Audience members’ questions focused on the repercussions of the Straight Takeover today. One audience member, who matriculated two years after the incident, said that he had the perception that Cornell has not yet recovered from the incident. Moreover, compared to others in the Ivy League, Cornell is at the bottom in terms of educating black students.
“My view of this is that to make real change comes very slowly, and oftentimes, goes backwards before it goes forward again,” said Gottlieb. His example was that a result of the takeover, [Cornell’s] Board of Trustees was forced to have four students serve as voting members with one of them sitting on the executive committee, “where the real decisions are made.”
However, since there is no more pressure, they reduced the number of students to two and removed the stipulation that one had to be on the executive committee. “They have retreated. We shouldn’t deceive ourselves in thinking that we have not slid backwards,” Gottlieb concluded.
Harris pointed out that in 1969 Cornell was in the lead in terms of laying the groundwork for African American education and had a higher percentage of African American than any other Ivy League university, but it now has the lowest. The suggestions that Harris offered for this phenomenon were that “others entered the game and it became a lot more competitive,” and “we perhaps relaxed and assumed that the change that had taken place was going to perpetuate itself.”
Audience member Carol Chock ’72 said that she was a student who witnessed the takeover and asked the panelists what the lessons were for students today. Carter’s response was that the most important lesson is that the process never stops; a sign of progress is not inconsistent with the fact that there is a lot more to do.
“Cornell’s legacy is wonderful,” Gottlieb said in reference to Ezra Cornell’s motto, “any person, any study.”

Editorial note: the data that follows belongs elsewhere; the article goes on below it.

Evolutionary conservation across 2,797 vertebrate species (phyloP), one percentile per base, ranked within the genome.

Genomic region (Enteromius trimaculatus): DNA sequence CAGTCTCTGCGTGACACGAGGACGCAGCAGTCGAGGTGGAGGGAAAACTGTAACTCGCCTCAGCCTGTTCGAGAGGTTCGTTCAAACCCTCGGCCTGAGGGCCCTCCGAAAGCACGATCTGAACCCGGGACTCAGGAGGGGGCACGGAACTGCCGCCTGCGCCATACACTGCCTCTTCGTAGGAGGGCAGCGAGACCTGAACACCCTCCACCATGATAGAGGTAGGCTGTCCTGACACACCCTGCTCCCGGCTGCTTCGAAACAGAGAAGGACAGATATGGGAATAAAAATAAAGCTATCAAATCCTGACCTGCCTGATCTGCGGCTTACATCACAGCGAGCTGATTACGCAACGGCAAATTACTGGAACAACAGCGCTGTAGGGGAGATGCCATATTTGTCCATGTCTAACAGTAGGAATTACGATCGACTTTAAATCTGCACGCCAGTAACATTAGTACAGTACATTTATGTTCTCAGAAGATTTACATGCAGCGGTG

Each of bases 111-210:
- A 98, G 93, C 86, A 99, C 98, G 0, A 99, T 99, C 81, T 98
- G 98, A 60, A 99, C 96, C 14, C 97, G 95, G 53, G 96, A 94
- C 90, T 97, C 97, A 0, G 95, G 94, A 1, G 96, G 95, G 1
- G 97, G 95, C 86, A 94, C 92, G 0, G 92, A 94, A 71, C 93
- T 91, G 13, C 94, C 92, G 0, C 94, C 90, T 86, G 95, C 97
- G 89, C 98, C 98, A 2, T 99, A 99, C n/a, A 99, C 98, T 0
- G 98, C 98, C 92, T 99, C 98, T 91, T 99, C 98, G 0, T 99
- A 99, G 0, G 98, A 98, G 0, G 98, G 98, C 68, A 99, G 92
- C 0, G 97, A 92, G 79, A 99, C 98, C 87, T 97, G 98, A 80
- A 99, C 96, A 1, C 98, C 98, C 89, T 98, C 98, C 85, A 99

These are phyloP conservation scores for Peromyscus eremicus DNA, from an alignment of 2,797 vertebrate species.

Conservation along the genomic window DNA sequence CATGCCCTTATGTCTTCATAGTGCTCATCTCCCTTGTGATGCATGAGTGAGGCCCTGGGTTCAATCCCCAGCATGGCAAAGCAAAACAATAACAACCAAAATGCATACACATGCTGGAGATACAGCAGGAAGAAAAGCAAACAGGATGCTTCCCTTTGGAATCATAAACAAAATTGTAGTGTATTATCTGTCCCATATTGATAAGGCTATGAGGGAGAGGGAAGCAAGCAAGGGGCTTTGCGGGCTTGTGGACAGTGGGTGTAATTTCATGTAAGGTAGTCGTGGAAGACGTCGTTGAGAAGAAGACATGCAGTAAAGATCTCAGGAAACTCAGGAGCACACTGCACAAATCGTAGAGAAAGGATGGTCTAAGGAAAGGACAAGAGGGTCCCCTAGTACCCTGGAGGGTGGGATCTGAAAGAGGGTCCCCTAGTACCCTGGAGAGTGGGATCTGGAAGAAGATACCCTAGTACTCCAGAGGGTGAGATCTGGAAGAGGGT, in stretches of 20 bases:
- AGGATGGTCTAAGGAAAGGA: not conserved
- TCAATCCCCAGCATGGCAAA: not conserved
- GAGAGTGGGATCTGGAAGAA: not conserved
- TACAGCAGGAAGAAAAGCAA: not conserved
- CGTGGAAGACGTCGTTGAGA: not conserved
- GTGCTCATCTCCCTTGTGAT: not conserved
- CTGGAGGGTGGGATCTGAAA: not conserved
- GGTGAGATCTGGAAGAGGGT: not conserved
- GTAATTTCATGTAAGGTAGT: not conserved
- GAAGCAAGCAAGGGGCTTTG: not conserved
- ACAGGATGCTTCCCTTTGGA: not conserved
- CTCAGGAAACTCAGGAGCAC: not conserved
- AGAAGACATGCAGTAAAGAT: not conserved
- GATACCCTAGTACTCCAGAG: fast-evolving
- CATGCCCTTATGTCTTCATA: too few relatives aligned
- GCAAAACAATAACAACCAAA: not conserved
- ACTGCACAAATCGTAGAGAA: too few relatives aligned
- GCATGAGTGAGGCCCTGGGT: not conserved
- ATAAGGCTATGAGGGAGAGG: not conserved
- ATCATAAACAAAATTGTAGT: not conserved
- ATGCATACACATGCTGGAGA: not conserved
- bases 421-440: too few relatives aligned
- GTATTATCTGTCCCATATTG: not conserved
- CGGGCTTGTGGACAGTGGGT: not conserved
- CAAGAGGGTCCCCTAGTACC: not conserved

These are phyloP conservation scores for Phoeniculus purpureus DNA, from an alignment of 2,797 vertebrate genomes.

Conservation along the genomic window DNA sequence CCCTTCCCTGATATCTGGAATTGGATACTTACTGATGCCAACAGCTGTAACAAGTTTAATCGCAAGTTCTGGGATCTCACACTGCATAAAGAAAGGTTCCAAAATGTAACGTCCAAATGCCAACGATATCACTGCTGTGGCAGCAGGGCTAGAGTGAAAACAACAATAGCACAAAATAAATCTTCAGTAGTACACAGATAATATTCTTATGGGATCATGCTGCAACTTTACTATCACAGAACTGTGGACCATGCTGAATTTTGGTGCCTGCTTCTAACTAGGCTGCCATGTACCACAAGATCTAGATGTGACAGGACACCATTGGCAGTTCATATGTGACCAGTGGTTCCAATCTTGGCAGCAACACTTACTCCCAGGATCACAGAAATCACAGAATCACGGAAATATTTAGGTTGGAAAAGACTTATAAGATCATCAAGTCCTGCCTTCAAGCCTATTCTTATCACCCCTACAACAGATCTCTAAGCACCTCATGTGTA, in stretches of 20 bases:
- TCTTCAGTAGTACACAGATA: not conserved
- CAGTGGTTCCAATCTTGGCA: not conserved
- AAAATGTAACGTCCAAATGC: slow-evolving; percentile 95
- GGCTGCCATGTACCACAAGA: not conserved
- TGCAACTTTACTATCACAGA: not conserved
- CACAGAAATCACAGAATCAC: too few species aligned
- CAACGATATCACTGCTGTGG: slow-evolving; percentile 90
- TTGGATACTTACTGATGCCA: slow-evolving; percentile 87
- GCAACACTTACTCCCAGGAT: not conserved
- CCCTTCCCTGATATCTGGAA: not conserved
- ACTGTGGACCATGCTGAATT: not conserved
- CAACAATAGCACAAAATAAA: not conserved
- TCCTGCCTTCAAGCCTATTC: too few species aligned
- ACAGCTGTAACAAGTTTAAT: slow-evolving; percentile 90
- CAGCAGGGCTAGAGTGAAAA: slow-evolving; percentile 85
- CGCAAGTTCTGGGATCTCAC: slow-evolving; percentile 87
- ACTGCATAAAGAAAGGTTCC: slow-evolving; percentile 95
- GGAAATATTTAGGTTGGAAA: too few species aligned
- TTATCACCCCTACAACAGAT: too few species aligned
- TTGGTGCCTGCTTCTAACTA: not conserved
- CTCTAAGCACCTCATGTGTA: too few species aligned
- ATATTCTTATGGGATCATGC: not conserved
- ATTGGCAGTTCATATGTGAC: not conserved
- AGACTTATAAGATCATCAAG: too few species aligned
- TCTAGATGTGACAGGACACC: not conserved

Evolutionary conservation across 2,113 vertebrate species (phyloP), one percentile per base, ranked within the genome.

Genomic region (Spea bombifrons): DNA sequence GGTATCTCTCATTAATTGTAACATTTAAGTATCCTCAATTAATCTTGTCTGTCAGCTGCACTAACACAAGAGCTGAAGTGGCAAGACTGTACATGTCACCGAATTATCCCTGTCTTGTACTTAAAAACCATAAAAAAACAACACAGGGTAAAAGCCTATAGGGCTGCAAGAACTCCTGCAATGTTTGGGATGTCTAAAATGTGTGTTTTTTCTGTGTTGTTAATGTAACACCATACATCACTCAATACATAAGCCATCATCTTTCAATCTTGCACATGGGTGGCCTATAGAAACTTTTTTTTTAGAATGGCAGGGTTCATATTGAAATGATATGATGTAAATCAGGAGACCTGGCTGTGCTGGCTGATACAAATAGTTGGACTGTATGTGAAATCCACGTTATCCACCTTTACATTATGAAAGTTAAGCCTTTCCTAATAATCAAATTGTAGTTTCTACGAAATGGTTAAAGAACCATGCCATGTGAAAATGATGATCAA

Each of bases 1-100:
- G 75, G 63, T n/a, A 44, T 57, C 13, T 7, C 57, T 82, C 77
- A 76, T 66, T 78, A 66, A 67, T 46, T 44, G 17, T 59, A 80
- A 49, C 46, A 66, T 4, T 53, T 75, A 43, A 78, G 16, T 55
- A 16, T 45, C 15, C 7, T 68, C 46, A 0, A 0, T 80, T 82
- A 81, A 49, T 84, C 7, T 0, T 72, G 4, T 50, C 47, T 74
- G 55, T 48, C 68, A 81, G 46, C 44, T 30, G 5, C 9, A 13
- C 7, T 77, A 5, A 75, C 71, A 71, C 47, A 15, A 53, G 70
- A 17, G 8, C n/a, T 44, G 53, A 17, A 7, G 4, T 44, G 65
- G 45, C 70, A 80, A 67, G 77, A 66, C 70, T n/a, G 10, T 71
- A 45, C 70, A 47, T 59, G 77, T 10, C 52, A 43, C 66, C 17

“The ideal will never come to life unless students and faculty members here fight to bring it alive,” he said.
After the panel was over, Chock said that she was disappointed that the discussion did not center more on the issues, the history, and the essence of the motivation for the takeover as well as where it has led the University today. However, she went on to say that “The panelists were quite good, and I think there really is hope that we are starting to see a new era of discussion and recognition of the issues that we still face as a society.”
Imani Day ’11 also expressed disappointment that the panel focused so much on the minor details, “instead of the actual issues and how they can be related to what we have to deal with today.”
“It’s important to take action, some of the issues are the same that we’re facing today,” Tia Hicks ’11 added.
Other students also had the same sentiment that students today can learn from the takeover, as many of the problems are still the same, albeit more subtle.
Ola Williams ’10, Student Assembly vice-president elect, said, “I loved listening to the different perspectives, how activism on campus was – it makes me think that it can be like that again one day.”
Zachary Murray ’11 agreed, saying “their bravery is the reason why a lot of us are here today. We deal with a lot of the same apprehension that they did but they were brave enough to stand up for a purpose.”